Three-year retreat, year one, month 12
Our mindfulness of impermanence at Nigu Ling is heightened at this time of year by two venerable black walnut trees overlooking our tiny fenced yard. From midsummer through early fall, there is a continual rain of walnuts onto the gravel walking path that encircles the house. Each walnut, fully encased, is about the size, weight and color of a tennis ball but without the bounce, and they pick up quite a bit of speed in their plunge from the tiptop branches of these lofty trees.
When I am circumambulating the house and shrine room in my rare free time, and I hear the loud thud of a walnut right behind me, I am always thankful to have another day to live and practice. To my knowledge, in 26 years and six full cycles of three-year retreat, no retreatant has yet been taken out by a falling walnut. But…there could always be a first time.
Once when Lama Norlha Rinpoche was teaching from his seat in the main shrine room on a hot summer day, someone asked him how to keep impermanence in mind without getting depressed about it. Glancing up at the ceiling, he replied, “Well, I try to remember that my life could end at any moment—but I’m not sitting here worrying that the fan will fall on my head.”
In retreat, if we hope to accomplish the goals of this carefully designed, time-tested, sequential path, we need to stay focused. There’s no time for extracurricular reading, in fact hardly any time for reading at all; so the small library I brought with me consists almost entirely of commentaries on the practices, along with a few biographies of realized masters who traveled and taught this path: Kagyu Lineage founders Marpa, Milarepa, and Gampopa; and the founder of PTC Monastery, Kalu Rinpoche.
However, I did bring one book by the Vietnamese Zen master Thich Nhat Hanh: Present Moment, Wonderful Moment, a collection of short “mindfulness verses for daily living,” which I pick up now and then for inspiration. One of the things he talks about in this book and elsewhere is the mindfulness bell. At his centers, they have actual bells, but he has suggested that we can designate any recurrent sound in our environment as a mindfulness bell: the ring of a phone, the call of a bird, the honk of a car horn, etc. The sound becomes a device, whenever we hear it, to bring us back to where we are, a signal to pause and pay attention to the present moment. He explains, “The bell of mindfulness is the voice of the Buddha calling us back to ourselves.”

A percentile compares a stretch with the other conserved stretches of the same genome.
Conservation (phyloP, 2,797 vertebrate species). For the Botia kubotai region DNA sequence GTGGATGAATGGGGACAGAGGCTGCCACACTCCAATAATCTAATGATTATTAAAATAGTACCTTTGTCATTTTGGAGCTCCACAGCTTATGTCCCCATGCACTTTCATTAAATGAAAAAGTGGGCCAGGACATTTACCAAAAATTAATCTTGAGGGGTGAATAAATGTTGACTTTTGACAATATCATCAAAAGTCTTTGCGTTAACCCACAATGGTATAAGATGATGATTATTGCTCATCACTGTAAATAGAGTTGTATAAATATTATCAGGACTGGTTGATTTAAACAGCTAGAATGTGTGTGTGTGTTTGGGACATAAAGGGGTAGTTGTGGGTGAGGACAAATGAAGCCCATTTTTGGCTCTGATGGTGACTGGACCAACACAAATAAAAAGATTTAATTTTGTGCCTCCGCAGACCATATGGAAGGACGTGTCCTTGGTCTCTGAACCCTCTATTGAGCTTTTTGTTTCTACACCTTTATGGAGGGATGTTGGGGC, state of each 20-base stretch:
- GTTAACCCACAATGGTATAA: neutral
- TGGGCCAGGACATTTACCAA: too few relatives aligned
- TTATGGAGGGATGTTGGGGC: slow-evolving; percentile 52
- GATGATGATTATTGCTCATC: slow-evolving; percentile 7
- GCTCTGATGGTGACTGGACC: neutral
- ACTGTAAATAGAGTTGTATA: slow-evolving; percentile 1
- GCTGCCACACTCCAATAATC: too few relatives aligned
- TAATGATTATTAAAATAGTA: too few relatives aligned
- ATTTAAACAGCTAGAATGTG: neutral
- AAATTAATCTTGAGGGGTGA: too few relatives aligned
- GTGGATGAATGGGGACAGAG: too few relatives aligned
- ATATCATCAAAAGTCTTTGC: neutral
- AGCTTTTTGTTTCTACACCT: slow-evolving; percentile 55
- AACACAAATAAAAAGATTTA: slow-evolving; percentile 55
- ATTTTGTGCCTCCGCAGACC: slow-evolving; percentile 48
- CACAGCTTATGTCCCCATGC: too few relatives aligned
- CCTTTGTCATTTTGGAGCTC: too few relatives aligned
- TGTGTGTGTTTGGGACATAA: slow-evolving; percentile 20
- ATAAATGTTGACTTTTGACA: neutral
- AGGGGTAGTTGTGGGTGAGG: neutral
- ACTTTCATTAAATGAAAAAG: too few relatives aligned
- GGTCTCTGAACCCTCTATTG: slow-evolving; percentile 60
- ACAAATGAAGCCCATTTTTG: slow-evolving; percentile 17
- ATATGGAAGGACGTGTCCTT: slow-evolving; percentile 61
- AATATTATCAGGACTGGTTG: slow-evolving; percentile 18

In retreat, we have many literal bells of mindfulness. The main one is the gong that signals the beginning and end of each meditation session. There are also the bell and ting shak (tiny hand cymbals) we use in chanting sessions and in some of our personal practices, and even the lunch bell, though that is more of a signal to dash downstairs so we won’t be late for the lunch prayers. (We try to dash mindfully.)
While I am walking on the gravel path around the retreat house, under the walnut trees, I try to remember to meditate, especially during this period when silent meditation is the main practice we do in our rooms all day. But it’s easy to get distracted, so I recently started looking around for a mindfulness bell. What sound is both frequent and intermittent enough to serve the purpose? The only one I could come up with was: THUD! The walnuts provide visual cues, as well; the path is strewn with them, in various states of disrepair and decomposition thanks to our resident gray squirrels and the ravages of time.
Now, in addition to impermanence, the walnuts are also reminders to disengage from my distracting thoughts and go back to the present moment. As soon as I forget, I am likely to hear or encounter another walnut.
Fortunately, our teachers assure us that if we make an effort to bring ourselves back to the present moment, repeatedly, as many times as necessary, without ever giving up, our superfluous thoughts will gradually become less compelling, and we will eventually replace our habit of distraction with a habit of mindfulness. And then: walnut pie!